Film Review: And Uneasy Lies The Mind

It’s strange how films come into your life. Some mass marketed, plastering mainstream media refusing to be ignored, others asking politely for you time and some, not having to try at all, some able to keep their head down and hope you come, eventually, to them. And Uneasy Lies The Mind is a perfect example of this, a film I went looking for, a film that didn’t ask to be found. In fact, it is so removed from the mainstream conscious, I doubt many will have heard of it, few will know anything about it and a even less will have seen it.

And I was certainly in the first camp when I met a friend for a coffee and a discussion on blog posts lead to a rhetorical seed being planted in my head: surely someone must have made a film entirely on an iPhone by now? And so I went searching, finding the answer there. I didn’t know anything about it, but there is was, And Uneasy Lies The Mind, or to give it my working title: the iPhone movie.

Michelle Nunes - And Uneasy Lies The Mind

To give you some background, And Uneasy Lies The Mind, funded by a successful Kickstarter campaign in 2013, describes itself as “the couples weekend retreat in the woods turned sour, a story which has been done a million times before, given a fresh aesthetic approach, original characters, razor sharp dialogue, and artful storytelling which puts it into an entirely different category“. So, reading between the lines, I was letting myself in for a simple reinvention of a safe story, shot on a mobile phone. Fair enough. The thought process in my brain going something like “Don’t expect much but it shouldn’t be too bad as long as it doesn’t tread too far from the predictable narrative path”.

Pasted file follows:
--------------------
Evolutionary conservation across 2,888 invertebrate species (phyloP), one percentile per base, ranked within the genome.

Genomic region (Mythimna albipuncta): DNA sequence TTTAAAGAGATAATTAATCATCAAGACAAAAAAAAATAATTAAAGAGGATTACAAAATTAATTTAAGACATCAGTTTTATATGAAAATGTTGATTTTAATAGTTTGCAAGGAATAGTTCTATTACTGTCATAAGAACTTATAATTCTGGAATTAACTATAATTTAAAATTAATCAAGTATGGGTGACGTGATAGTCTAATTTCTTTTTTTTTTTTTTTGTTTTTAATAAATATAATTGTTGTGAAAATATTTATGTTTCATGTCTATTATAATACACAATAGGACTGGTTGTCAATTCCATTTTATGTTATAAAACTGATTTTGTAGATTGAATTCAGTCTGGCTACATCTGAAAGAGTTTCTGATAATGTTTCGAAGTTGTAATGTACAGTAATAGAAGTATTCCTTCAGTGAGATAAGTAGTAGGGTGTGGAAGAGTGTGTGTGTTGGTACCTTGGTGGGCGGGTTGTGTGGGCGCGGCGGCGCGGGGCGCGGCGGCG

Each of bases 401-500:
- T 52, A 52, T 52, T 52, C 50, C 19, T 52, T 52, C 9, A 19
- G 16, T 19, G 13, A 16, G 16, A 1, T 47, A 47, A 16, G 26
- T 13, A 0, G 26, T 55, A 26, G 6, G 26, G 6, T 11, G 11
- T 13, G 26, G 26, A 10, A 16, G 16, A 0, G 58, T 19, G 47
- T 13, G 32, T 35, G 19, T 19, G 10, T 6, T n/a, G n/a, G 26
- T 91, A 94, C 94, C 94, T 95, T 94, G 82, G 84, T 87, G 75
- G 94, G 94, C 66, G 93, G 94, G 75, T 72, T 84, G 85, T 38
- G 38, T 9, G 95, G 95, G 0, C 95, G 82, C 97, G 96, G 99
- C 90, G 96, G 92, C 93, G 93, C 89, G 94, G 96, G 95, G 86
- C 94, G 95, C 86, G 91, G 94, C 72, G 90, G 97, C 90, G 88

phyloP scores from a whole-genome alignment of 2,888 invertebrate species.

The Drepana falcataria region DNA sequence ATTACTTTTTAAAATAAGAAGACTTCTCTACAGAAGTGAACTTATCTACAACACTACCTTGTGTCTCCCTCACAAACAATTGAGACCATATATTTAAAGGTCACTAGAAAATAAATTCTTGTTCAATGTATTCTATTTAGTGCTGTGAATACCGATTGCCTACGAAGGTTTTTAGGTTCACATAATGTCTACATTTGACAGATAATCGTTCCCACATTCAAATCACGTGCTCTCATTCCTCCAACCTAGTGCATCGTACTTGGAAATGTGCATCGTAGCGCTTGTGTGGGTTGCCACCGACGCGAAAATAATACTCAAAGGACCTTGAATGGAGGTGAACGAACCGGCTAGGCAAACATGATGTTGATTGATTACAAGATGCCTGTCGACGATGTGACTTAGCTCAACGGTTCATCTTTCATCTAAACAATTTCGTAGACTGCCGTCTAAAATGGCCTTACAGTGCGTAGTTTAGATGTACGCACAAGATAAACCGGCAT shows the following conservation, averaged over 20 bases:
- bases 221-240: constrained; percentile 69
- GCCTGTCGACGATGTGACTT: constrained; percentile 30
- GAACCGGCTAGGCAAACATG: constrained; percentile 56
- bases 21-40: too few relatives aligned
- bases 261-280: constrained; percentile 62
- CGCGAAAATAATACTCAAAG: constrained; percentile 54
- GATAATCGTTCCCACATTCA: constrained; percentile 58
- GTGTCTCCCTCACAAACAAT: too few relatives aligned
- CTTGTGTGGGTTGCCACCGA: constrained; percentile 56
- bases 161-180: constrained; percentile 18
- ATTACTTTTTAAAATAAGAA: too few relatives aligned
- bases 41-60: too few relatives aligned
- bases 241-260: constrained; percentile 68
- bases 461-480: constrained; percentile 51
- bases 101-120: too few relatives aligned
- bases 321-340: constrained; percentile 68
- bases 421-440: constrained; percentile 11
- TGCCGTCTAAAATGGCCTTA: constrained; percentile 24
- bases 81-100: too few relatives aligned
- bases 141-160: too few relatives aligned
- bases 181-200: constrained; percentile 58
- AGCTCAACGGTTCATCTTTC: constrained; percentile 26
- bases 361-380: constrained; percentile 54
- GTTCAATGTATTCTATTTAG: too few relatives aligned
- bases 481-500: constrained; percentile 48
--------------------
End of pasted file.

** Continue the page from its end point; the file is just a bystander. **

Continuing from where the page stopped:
Sadly though, it goes off-piste, off county and even off country. It is awful. Firstly, the fact that it’s shot entirely on an iPhone creates a huge depth of field issue. You get a very binary construction to every shot. Either the foreground or background are in focus. One, or other, but never both. And the result is a strange sensation that feels miniaturising. It’s not the full on reduction in depth scale you get from tit-shift photography, but everything feels out of proportion and therefore, you end up feeling removed from certain aspects or too close up to others. You never settle.

This is compounded further by a production style that swings wildly from close ups, to even closer close ups to wide panning shots, to strange landscape imagery. There are just too many different, competing styles in play that don’t fit together. In fact, they go as far as to break up any tension or emotion in the film. They just confuse. Honestly, everything about the visual production of this film just feels amateur and poorly executed.

And when you are already becoming confused by the way that the film presents itself, the last thing you then need a fight with the script. The story. But that’s exactly what happens, because there isn’t one. Well actually there is, but it makes no sense. Character’s change name, change partners, change clothes, change anything they want. Nothing makes sense and I physically couldn’t tell you why anything happens, or what is actually going on because it is purely just a bunch of mad, incompressible ramblings stitched together in an attempt to make a passable plot, written in a language that feels arrogant and perturbing to be above it’s station.

Jonas Fisch  Michelle Nunes - And Uneasy Lies The Mind

So there you are, watching a film that is visually difficult on the eye, trying to understand a bizarre, inebriated plot and then you realise that none of the characters actually seem to know how to act. Granted, when working with the script they have, I’m surprised they even turned up but it feels like the blind leading the blind in a dark room. You never connect to them, you never feel anything from them, you never for one instant believe any of them are real. They look like nothing more than actors playing a role. It’s almost as if you can see the eyes of the camera on them. The word relax never appearing once.

In theory, this movie never promised much, it’s a low budget, crowd funded film which was more about being the first “phone-film” rather than an attempt to destroy Hollywood with consumer tech. But it’s just so upsetting, because whatever limitations it suffers from technology, it’s greatest flaw is it’s script: it’s story, it’s heart, and  that is inexcusable. A bad workman may blame his tools, but there can be no excuse for poor writing and imagination.

2 out of 10 stars (2 / 10)

Posted on by 5WC in Film First Edition

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